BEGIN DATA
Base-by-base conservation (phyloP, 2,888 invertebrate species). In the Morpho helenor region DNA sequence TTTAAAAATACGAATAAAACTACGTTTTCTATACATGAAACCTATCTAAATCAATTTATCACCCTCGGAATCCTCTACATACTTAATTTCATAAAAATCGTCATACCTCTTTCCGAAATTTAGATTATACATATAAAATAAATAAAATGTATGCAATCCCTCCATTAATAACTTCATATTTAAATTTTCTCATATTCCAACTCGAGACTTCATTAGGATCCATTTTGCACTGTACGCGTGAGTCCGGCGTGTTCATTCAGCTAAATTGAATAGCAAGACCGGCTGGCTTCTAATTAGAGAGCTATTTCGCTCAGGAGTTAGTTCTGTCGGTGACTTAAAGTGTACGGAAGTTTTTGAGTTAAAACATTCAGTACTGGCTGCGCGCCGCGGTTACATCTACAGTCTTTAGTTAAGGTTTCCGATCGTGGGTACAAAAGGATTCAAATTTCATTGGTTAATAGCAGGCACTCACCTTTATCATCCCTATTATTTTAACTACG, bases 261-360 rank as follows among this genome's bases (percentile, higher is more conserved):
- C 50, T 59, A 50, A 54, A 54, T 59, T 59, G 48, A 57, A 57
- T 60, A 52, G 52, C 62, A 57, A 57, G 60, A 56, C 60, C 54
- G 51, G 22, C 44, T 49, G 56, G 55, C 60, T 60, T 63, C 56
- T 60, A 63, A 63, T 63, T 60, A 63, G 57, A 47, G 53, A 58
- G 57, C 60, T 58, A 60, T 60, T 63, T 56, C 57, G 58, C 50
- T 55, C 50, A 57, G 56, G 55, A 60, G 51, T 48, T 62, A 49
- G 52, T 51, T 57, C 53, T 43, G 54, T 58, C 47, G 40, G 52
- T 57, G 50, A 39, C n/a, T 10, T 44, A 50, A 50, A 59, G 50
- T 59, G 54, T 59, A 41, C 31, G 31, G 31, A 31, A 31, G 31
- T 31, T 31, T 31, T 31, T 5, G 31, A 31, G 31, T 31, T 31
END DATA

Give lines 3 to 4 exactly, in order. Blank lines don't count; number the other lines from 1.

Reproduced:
- T 60, A 52, G 52, C 62, A 57, A 57, G 60, A 56, C 60, C 54
- G 51, G 22, C 44, T 49, G 56, G 55, C 60, T 60, T 63, C 56